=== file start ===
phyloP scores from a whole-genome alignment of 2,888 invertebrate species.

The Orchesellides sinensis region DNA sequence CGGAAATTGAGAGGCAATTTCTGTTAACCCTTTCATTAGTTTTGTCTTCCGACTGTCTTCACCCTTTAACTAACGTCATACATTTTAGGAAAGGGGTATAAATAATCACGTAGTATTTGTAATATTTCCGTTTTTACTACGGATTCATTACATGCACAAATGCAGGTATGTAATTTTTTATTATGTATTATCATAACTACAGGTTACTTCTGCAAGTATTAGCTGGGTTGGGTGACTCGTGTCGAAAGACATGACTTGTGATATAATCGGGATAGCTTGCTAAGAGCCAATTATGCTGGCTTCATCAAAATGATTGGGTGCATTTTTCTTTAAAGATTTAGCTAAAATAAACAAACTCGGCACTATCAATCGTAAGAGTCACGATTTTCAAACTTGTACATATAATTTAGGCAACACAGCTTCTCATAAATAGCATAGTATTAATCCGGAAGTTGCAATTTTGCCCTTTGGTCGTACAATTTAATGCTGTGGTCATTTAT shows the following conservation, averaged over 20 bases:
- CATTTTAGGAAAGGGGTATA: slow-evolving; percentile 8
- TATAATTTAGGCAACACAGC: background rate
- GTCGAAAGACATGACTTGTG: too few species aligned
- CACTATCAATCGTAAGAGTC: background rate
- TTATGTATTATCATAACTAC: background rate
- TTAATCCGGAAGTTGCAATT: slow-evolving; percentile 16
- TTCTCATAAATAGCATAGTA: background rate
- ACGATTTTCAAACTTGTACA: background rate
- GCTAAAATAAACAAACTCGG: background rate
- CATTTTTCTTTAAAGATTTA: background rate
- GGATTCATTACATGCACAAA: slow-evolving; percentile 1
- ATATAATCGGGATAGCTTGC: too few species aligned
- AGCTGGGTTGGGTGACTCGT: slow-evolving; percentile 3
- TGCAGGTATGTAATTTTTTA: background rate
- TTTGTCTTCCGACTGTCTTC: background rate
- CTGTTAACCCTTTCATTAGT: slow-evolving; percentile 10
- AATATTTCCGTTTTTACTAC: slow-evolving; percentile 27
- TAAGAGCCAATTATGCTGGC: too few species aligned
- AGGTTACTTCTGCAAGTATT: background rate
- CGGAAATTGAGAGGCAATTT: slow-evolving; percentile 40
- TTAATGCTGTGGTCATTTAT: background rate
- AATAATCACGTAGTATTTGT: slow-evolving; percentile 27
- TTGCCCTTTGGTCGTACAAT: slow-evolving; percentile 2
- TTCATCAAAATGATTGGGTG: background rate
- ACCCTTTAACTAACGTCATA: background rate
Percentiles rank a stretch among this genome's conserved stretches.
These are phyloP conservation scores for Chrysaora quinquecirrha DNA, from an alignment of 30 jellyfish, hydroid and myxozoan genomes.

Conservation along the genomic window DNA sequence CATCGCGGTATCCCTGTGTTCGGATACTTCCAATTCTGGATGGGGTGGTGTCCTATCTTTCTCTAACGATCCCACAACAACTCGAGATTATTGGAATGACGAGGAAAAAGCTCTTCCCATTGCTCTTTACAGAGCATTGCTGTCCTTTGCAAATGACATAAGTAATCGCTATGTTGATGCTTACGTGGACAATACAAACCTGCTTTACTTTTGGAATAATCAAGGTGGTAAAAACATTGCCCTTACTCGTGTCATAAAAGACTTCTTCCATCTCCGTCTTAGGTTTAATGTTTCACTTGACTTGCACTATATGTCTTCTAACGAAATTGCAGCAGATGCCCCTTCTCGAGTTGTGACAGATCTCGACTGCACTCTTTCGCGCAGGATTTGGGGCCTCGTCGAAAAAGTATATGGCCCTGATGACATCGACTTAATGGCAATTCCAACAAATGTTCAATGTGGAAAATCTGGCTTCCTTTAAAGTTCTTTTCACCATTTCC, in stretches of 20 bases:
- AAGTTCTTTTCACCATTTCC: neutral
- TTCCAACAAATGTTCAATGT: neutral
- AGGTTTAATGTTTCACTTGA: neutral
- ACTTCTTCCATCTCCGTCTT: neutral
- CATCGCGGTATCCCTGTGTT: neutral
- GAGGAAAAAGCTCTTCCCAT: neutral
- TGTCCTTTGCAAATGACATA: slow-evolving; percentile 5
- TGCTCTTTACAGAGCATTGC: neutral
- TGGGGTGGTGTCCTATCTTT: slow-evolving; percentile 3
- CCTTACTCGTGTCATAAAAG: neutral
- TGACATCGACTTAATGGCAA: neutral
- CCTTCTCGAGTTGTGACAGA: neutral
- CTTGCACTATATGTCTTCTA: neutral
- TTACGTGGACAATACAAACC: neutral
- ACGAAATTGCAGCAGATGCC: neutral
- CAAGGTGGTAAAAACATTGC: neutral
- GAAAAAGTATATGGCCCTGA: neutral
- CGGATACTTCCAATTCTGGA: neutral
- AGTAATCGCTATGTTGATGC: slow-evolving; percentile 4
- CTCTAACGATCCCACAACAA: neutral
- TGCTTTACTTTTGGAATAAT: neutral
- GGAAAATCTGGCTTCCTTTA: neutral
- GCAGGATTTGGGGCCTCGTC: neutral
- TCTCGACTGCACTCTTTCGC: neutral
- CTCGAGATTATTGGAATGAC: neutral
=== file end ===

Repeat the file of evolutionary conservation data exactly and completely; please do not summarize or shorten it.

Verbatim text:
phyloP scores from a whole-genome alignment of 2,888 invertebrate species.

The Orchesellides sinensis region DNA sequence CGGAAATTGAGAGGCAATTTCTGTTAACCCTTTCATTAGTTTTGTCTTCCGACTGTCTTCACCCTTTAACTAACGTCATACATTTTAGGAAAGGGGTATAAATAATCACGTAGTATTTGTAATATTTCCGTTTTTACTACGGATTCATTACATGCACAAATGCAGGTATGTAATTTTTTATTATGTATTATCATAACTACAGGTTACTTCTGCAAGTATTAGCTGGGTTGGGTGACTCGTGTCGAAAGACATGACTTGTGATATAATCGGGATAGCTTGCTAAGAGCCAATTATGCTGGCTTCATCAAAATGATTGGGTGCATTTTTCTTTAAAGATTTAGCTAAAATAAACAAACTCGGCACTATCAATCGTAAGAGTCACGATTTTCAAACTTGTACATATAATTTAGGCAACACAGCTTCTCATAAATAGCATAGTATTAATCCGGAAGTTGCAATTTTGCCCTTTGGTCGTACAATTTAATGCTGTGGTCATTTAT shows the following conservation, averaged over 20 bases:
- CATTTTAGGAAAGGGGTATA: slow-evolving; percentile 8
- TATAATTTAGGCAACACAGC: background rate
- GTCGAAAGACATGACTTGTG: too few species aligned
- CACTATCAATCGTAAGAGTC: background rate
- TTATGTATTATCATAACTAC: background rate
- TTAATCCGGAAGTTGCAATT: slow-evolving; percentile 16
- TTCTCATAAATAGCATAGTA: background rate
- ACGATTTTCAAACTTGTACA: background rate
- GCTAAAATAAACAAACTCGG: background rate
- CATTTTTCTTTAAAGATTTA: background rate
- GGATTCATTACATGCACAAA: slow-evolving; percentile 1
- ATATAATCGGGATAGCTTGC: too few species aligned
- AGCTGGGTTGGGTGACTCGT: slow-evolving; percentile 3
- TGCAGGTATGTAATTTTTTA: background rate
- TTTGTCTTCCGACTGTCTTC: background rate
- CTGTTAACCCTTTCATTAGT: slow-evolving; percentile 10
- AATATTTCCGTTTTTACTAC: slow-evolving; percentile 27
- TAAGAGCCAATTATGCTGGC: too few species aligned
- AGGTTACTTCTGCAAGTATT: background rate
- CGGAAATTGAGAGGCAATTT: slow-evolving; percentile 40
- TTAATGCTGTGGTCATTTAT: background rate
- AATAATCACGTAGTATTTGT: slow-evolving; percentile 27
- TTGCCCTTTGGTCGTACAAT: slow-evolving; percentile 2
- TTCATCAAAATGATTGGGTG: background rate
- ACCCTTTAACTAACGTCATA: background rate
Percentiles rank a stretch among this genome's conserved stretches.
These are phyloP conservation scores for Chrysaora quinquecirrha DNA, from an alignment of 30 jellyfish, hydroid and myxozoan genomes.

Conservation along the genomic window DNA sequence CATCGCGGTATCCCTGTGTTCGGATACTTCCAATTCTGGATGGGGTGGTGTCCTATCTTTCTCTAACGATCCCACAACAACTCGAGATTATTGGAATGACGAGGAAAAAGCTCTTCCCATTGCTCTTTACAGAGCATTGCTGTCCTTTGCAAATGACATAAGTAATCGCTATGTTGATGCTTACGTGGACAATACAAACCTGCTTTACTTTTGGAATAATCAAGGTGGTAAAAACATTGCCCTTACTCGTGTCATAAAAGACTTCTTCCATCTCCGTCTTAGGTTTAATGTTTCACTTGACTTGCACTATATGTCTTCTAACGAAATTGCAGCAGATGCCCCTTCTCGAGTTGTGACAGATCTCGACTGCACTCTTTCGCGCAGGATTTGGGGCCTCGTCGAAAAAGTATATGGCCCTGATGACATCGACTTAATGGCAATTCCAACAAATGTTCAATGTGGAAAATCTGGCTTCCTTTAAAGTTCTTTTCACCATTTCC, in stretches of 20 bases:
- AAGTTCTTTTCACCATTTCC: neutral
- TTCCAACAAATGTTCAATGT: neutral
- AGGTTTAATGTTTCACTTGA: neutral
- ACTTCTTCCATCTCCGTCTT: neutral
- CATCGCGGTATCCCTGTGTT: neutral
- GAGGAAAAAGCTCTTCCCAT: neutral
- TGTCCTTTGCAAATGACATA: slow-evolving; percentile 5
- TGCTCTTTACAGAGCATTGC: neutral
- TGGGGTGGTGTCCTATCTTT: slow-evolving; percentile 3
- CCTTACTCGTGTCATAAAAG: neutral
- TGACATCGACTTAATGGCAA: neutral
- CCTTCTCGAGTTGTGACAGA: neutral
- CTTGCACTATATGTCTTCTA: neutral
- TTACGTGGACAATACAAACC: neutral
- ACGAAATTGCAGCAGATGCC: neutral
- CAAGGTGGTAAAAACATTGC: neutral
- GAAAAAGTATATGGCCCTGA: neutral
- CGGATACTTCCAATTCTGGA: neutral
- AGTAATCGCTATGTTGATGC: slow-evolving; percentile 4
- CTCTAACGATCCCACAACAA: neutral
- TGCTTTACTTTTGGAATAAT: neutral
- GGAAAATCTGGCTTCCTTTA: neutral
- GCAGGATTTGGGGCCTCGTC: neutral
- TCTCGACTGCACTCTTTCGC: neutral
- CTCGAGATTATTGGAATGAC: neutral